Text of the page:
Have you seen those TV ads for Morgan Stanley? You know, the one where a man we assume to be the bride’s father is giving a heartfelt wedding toast–and then he turns out to be the bride’s financial advisor? How about the one where a man is peering in at the babies in the hospital nursery, bragging about the wonderful financial plan he has for the baby we assume to be his–and then he turns out to be the financial advisor to the baby’s parents?
Then there’s my personal favorite: The man and woman sitting on a beach at sunset. We assume the two people are married, but when the camera changes angles, it turns out that the man is the couple’s financial advisor, and the husband has been sitting off-camera. The advisor says, “I think if we move a few things around in your portfolio, you could afford that dream home.” You and I know the subtext: “Churn and burn, baby; I got to reach quota.” But the unfortunate consumer sitting home watching the ad thinks that the advisor is a genius and wants someone just like him.
What are these ads doing to TV audiences? Besides sending a powerful visual message, they are appealing to our conscious and unconscious values–our conscious desire for more wealth, and our unconscious desire to seek trust, dedication, and intelligence.
The commercials are arguing that this “big company” financial advisor embodies these conscious and unconscious values. The Big Company has huge marketing budgets to attach value to its advisors’ actions and win clients’ trust and their money. Why is this a challenge to you? Because you can’t reach a mass consumer audience. You have to do it one-on-one. You can’t afford to hire Madison Avenue firms to create a sense of value that explains your actions. As an independent advisor, you have to do it yourself. You’ll need to be more creative to show your value to your client.
What Your Peers Are Reading
Do you laugh this off and say, “I’m not worried–I have a better product or service!” Or are you one of those naive people who believes superior work will be recognized by its own merit? If not, are you doing something to fight back?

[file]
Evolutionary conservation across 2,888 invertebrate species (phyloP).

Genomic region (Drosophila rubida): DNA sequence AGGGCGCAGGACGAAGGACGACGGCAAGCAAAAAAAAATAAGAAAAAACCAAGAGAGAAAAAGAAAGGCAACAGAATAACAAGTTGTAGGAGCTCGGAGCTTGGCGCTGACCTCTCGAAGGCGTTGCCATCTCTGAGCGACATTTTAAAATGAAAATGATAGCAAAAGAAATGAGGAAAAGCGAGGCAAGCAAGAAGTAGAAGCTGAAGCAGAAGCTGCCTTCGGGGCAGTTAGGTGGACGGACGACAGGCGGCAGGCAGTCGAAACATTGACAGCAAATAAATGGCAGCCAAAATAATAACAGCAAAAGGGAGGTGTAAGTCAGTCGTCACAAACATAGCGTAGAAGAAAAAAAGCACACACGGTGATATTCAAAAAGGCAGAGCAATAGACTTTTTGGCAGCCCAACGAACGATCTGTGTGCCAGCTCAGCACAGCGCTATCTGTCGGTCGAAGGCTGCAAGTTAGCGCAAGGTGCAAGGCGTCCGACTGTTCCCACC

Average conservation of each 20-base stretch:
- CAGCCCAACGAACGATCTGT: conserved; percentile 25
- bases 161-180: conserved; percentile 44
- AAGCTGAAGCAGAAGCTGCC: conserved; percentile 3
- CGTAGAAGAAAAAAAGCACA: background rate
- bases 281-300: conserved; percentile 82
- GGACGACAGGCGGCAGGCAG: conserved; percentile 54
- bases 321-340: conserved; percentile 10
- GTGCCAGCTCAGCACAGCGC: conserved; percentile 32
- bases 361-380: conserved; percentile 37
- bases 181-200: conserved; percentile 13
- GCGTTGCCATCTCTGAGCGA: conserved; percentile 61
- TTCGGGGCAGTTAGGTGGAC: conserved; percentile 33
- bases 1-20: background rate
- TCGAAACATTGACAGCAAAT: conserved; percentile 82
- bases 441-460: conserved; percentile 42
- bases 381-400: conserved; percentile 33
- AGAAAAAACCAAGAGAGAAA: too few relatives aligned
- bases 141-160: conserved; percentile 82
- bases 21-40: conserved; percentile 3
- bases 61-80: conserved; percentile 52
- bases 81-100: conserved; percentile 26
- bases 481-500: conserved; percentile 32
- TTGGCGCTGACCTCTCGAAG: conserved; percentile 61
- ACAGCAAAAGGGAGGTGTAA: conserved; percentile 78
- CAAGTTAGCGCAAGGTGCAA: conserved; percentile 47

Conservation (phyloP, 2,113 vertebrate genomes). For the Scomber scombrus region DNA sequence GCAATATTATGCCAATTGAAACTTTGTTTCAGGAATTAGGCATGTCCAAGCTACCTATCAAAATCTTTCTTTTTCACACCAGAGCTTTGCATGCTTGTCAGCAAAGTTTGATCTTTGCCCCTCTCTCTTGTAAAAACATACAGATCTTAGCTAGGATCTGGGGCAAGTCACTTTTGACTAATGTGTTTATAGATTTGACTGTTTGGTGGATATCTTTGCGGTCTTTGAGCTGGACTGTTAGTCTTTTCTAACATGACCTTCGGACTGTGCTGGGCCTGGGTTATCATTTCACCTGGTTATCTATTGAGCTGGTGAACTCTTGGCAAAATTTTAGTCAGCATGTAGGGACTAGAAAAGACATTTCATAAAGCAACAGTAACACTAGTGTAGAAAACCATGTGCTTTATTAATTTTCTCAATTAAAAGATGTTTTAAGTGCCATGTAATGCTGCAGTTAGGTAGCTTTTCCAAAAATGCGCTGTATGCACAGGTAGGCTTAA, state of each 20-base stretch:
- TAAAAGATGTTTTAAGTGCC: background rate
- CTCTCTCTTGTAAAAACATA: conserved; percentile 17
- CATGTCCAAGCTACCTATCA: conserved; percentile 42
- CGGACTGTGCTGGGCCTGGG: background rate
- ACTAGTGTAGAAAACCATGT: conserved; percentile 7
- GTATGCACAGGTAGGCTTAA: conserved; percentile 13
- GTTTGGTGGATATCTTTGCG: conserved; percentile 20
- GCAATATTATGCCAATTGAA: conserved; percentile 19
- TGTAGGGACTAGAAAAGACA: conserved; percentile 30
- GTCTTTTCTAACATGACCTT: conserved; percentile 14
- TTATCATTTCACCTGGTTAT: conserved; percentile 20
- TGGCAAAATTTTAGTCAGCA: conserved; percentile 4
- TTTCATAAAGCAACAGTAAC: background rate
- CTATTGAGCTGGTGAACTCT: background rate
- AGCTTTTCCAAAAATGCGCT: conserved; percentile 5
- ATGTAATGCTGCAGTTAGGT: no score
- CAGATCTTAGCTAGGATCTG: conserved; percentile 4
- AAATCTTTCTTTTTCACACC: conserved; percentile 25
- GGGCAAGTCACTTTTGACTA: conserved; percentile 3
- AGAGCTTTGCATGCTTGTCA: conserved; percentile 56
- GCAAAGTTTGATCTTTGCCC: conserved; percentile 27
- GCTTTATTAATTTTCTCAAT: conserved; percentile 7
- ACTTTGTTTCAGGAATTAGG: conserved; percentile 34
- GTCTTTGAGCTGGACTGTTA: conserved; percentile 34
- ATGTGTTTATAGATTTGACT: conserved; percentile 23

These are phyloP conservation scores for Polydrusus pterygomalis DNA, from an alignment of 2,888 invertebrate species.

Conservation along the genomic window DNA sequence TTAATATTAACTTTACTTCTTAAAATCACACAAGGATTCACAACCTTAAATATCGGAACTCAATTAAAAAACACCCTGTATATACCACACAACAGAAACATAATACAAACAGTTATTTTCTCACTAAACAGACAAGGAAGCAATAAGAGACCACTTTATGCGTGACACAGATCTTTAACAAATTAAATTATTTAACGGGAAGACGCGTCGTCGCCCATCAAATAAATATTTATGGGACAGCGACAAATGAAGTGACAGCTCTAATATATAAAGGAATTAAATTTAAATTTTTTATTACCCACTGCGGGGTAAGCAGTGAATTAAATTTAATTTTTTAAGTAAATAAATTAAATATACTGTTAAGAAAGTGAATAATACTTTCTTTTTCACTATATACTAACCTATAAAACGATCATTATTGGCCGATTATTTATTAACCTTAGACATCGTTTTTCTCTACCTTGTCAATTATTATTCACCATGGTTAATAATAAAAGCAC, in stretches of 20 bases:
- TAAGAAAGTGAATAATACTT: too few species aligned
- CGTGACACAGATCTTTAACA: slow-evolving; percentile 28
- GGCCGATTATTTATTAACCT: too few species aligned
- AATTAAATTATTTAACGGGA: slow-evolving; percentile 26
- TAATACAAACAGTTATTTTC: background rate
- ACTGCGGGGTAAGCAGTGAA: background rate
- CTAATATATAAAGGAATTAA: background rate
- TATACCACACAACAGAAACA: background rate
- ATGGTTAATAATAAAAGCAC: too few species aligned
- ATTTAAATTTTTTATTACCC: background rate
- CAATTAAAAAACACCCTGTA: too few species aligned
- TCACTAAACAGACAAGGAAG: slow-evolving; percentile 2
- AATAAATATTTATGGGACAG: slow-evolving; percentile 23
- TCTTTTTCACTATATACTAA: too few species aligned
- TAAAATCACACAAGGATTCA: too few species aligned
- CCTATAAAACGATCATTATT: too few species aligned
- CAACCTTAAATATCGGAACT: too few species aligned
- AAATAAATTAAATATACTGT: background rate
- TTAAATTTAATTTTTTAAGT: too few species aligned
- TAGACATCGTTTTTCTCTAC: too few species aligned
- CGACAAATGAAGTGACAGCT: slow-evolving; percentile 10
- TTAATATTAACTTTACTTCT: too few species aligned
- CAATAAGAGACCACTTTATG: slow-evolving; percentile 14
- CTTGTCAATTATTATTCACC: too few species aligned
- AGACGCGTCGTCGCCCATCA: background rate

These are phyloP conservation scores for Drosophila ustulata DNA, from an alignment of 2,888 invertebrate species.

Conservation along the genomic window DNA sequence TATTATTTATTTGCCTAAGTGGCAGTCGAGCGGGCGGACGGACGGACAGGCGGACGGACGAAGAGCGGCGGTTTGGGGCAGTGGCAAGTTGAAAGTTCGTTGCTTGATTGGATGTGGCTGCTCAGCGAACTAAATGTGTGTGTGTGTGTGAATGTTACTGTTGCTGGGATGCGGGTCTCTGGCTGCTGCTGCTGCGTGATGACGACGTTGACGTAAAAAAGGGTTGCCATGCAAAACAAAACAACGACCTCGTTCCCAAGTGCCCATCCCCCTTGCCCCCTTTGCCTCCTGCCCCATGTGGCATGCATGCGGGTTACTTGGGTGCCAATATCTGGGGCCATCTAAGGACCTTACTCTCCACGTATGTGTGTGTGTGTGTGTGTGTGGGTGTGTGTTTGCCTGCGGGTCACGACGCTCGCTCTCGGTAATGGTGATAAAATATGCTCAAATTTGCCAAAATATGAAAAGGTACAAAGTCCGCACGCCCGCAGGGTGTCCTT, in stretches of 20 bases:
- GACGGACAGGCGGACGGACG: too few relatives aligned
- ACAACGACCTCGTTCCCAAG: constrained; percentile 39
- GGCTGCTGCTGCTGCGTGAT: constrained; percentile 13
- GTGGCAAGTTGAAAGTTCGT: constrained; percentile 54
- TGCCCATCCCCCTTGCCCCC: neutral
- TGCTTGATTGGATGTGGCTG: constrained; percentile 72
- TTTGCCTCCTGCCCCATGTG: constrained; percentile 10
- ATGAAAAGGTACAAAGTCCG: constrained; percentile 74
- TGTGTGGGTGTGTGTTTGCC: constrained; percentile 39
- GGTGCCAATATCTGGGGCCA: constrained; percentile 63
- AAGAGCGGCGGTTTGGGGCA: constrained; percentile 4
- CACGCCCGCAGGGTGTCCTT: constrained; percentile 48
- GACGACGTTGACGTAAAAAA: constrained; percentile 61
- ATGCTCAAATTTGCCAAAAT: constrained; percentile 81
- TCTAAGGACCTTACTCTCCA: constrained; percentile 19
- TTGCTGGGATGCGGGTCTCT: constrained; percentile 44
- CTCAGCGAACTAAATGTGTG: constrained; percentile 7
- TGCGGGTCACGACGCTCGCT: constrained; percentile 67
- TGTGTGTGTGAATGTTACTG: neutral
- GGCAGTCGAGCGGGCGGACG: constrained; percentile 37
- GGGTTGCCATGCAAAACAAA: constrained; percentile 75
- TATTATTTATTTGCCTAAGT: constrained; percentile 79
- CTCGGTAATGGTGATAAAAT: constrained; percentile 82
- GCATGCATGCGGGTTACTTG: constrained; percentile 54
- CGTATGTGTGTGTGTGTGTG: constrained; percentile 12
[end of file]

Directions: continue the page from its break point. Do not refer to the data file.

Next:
Unless you can show people your value, most people will take what you do for granted. If you do nothing, you run the risk of being judged and compared strictly by the activities you perform. Your stockbroker competitors have no problem in this area because their role as facilitator has connected value to their actions. I recently received the following e-mail from a broker trying to get me to become a client. He listed names of companies, along with an opinion about whether to buy, hold, or sell the companies’ stocks, and his predictions for their future stock prices:
Williams-Sonoma hit our sell list on Monday. Bought and mentioned here a month ago, the company reported same store holiday sales up 3.7%, which seemed a bit thin, and I took a very modest profit. I also sold for a better gain our stock in Interactive, which we received in a buyout of our positions in Lending Tree. The quality of the acquiring company is paramount and we achieved growing positions in HSBC Holdings (HBC-$80), the large British bank, through buying Household, the old-line consumer lender. I expect we will see an increasing number of large buyouts this year as corporations take advantage of low interest rates to expand and diversify.
His epistle went on like this for 10 more paragraphs. It was mind-numbing, and I’m sure this broker will probably earn more money on the transaction fees than I would earn following his advice. Can you see why people are impressed by this sort of thing? They have no way of assessing what’s real and what’s not.
That’s one reason the big Wall Street firms have such huge marketing departments, with hundred-million-dollar budgets inventing new products almost daily. Today, hedge fund of funds; tomorrow, the world?
Most of us base our buying decisions on cost and how much we get for our money, so we naturally equate value with activity. But when it comes to financial advice, this equation is wrong. Maybe the problem is that we have overused the word “value”–the word itself now has no value.
The Wrong Path
What many advisors do when they want to “differentiate” themselves from their competitors is to deluge customers with claims about providing more products, more functions, more frequent statements, more personalized service, and so on, and finally topping it off with some “value-added” clich?.
This unknowingly locks you into being judged based on your activities. You end up dancing ’round and ’round like one of those little poodles wearing a tutu trying to get a bone. But the bone is always just out of reach.
So how or where do you provide value if not through activities? You focus on the client’s experience. Michael Lane, director of advisor services for TIAA-CREF, shared a story of his personal experience that really brought home this point. Michael recounted his recent relocation to Charlotte, North Carolina. “Since my wife and children had never been there, I wanted their first impression to be a great experience, so I splurged on a reservation at the Valentine Resort, one of the highest-rated hotels in all of North Carolina. They sent us a beautiful brochure.”
Michael had asked the hotel to ensure the accommodations would be ready since he and his family would be arriving late at night and they were bringing three children, one of them an infant. When they arrived, there was no valet and no bellman; there wasn’t even anyone behind the front desk.